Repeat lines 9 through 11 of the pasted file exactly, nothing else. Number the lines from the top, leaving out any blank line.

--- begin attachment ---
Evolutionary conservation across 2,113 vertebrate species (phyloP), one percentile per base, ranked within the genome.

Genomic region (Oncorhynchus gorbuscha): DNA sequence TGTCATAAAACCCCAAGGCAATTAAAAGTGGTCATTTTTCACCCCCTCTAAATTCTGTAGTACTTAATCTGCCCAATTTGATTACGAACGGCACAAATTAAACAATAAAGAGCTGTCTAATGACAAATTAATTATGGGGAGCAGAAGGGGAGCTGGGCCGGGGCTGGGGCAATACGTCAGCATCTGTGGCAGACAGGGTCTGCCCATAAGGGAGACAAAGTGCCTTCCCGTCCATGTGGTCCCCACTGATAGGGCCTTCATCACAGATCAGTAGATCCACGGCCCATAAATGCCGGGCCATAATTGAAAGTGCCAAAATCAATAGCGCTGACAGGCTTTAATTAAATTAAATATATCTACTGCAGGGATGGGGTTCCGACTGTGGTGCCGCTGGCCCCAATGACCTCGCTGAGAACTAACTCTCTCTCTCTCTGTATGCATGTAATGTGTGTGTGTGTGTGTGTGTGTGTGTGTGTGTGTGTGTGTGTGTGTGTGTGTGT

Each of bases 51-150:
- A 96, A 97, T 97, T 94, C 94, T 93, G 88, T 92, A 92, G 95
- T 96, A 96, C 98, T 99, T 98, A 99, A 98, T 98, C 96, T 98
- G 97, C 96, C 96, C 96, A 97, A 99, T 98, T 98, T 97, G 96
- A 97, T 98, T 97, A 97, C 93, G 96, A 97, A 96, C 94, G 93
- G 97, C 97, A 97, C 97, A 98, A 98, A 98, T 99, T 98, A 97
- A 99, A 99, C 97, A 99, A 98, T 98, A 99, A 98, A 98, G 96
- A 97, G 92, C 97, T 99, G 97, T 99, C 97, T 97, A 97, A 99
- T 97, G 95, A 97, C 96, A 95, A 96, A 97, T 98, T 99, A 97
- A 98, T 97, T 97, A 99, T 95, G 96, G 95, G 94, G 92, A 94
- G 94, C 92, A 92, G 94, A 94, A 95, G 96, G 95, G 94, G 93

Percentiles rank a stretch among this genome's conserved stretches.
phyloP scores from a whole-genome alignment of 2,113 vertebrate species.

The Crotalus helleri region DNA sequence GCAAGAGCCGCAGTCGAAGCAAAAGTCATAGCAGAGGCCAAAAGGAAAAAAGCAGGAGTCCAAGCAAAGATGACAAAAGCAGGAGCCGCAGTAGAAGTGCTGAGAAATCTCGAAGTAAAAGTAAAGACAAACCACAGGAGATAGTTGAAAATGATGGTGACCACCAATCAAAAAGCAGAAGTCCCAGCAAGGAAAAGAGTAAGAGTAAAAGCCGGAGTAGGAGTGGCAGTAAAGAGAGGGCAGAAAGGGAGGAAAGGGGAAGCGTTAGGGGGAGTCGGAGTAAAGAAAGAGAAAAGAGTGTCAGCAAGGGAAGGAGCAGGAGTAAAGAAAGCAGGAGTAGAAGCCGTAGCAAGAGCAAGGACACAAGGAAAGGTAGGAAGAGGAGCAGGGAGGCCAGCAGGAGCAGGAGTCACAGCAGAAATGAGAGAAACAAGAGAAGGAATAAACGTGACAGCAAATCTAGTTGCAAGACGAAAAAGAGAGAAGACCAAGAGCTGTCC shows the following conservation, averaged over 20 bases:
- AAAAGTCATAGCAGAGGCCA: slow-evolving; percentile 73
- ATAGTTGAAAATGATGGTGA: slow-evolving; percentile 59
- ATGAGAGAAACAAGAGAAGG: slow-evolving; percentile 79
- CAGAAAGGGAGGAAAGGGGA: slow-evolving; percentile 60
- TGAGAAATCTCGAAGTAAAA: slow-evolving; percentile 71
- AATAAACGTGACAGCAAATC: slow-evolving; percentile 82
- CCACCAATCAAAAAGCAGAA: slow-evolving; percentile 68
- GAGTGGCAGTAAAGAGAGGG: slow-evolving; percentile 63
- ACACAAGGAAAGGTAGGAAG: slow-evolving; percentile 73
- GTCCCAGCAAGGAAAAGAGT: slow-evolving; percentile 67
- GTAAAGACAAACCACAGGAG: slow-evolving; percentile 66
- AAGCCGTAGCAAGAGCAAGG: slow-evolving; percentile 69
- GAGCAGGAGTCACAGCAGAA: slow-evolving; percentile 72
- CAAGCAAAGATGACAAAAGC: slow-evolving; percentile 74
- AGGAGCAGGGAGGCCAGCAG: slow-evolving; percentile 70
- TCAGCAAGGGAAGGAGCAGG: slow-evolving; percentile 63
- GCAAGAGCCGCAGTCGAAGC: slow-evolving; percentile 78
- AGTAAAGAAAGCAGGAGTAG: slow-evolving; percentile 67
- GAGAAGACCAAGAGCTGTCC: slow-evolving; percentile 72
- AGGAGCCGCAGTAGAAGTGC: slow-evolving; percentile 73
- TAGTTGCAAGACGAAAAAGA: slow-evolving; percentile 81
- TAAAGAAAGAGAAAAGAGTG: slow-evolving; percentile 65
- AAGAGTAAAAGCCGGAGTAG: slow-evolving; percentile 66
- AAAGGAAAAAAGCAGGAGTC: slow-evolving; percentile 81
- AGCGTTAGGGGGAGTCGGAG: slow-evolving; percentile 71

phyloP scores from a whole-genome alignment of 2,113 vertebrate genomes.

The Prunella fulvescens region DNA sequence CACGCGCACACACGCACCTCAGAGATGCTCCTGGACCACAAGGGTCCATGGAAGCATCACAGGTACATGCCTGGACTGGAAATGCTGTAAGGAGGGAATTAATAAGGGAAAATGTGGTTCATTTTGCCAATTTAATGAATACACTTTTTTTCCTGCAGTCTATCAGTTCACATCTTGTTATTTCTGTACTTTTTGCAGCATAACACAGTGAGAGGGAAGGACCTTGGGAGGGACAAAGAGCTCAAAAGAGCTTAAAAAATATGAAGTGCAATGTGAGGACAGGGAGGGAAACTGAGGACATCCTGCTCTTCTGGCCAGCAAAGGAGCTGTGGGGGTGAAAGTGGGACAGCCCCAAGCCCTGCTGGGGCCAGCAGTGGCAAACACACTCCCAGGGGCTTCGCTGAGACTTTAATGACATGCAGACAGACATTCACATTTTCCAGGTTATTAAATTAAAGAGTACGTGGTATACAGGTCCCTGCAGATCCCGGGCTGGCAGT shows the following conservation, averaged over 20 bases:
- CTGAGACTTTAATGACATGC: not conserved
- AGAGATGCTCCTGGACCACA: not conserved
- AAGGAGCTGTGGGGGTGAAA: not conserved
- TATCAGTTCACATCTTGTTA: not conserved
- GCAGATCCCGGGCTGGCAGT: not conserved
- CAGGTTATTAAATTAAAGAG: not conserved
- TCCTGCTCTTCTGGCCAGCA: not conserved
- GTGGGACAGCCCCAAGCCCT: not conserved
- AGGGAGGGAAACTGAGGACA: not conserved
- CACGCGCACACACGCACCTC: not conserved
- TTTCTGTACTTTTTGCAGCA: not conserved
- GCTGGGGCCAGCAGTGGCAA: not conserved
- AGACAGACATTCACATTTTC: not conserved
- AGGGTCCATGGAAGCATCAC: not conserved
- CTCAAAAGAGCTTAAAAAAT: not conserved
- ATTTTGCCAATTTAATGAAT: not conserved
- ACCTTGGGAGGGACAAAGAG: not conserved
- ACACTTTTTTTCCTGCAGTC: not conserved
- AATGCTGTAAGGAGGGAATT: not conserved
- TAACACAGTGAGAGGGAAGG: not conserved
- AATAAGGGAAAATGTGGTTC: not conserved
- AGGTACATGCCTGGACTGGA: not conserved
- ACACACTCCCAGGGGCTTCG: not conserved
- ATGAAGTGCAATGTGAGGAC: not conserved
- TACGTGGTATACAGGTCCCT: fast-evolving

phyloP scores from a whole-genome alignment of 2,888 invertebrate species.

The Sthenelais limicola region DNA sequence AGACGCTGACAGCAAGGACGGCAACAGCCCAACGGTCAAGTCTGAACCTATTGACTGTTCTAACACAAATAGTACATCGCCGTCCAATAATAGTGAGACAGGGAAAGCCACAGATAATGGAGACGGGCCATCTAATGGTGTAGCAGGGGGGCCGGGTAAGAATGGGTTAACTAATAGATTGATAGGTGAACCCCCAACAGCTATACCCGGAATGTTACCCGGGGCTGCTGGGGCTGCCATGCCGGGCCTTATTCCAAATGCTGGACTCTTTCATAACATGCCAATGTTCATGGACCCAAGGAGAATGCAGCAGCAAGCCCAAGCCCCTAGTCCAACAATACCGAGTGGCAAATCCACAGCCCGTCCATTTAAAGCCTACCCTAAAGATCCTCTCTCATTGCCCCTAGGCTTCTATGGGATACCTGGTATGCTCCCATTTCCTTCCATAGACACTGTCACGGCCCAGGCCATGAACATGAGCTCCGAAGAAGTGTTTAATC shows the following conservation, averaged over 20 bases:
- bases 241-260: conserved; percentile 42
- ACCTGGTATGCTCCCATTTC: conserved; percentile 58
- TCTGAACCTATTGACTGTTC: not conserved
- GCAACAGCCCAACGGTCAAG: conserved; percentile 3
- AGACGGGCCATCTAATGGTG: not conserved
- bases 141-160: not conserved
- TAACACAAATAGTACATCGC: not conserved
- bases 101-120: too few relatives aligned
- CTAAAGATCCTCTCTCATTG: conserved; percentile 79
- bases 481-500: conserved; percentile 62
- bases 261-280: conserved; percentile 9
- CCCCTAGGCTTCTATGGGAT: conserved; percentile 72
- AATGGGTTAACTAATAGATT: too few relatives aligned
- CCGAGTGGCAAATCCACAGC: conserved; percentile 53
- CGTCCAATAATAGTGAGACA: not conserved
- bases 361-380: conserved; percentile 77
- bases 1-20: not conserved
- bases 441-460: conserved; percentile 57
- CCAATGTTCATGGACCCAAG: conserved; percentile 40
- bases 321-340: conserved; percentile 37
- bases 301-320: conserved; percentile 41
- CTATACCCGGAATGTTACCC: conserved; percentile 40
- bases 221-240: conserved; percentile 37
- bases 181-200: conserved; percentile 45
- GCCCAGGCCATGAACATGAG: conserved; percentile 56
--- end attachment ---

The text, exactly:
- A 99, A 99, C 97, A 99, A 98, T 98, A 99, A 98, A 98, G 96
- A 97, G 92, C 97, T 99, G 97, T 99, C 97, T 97, A 97, A 99
- T 97, G 95, A 97, C 96, A 95, A 96, A 97, T 98, T 99, A 97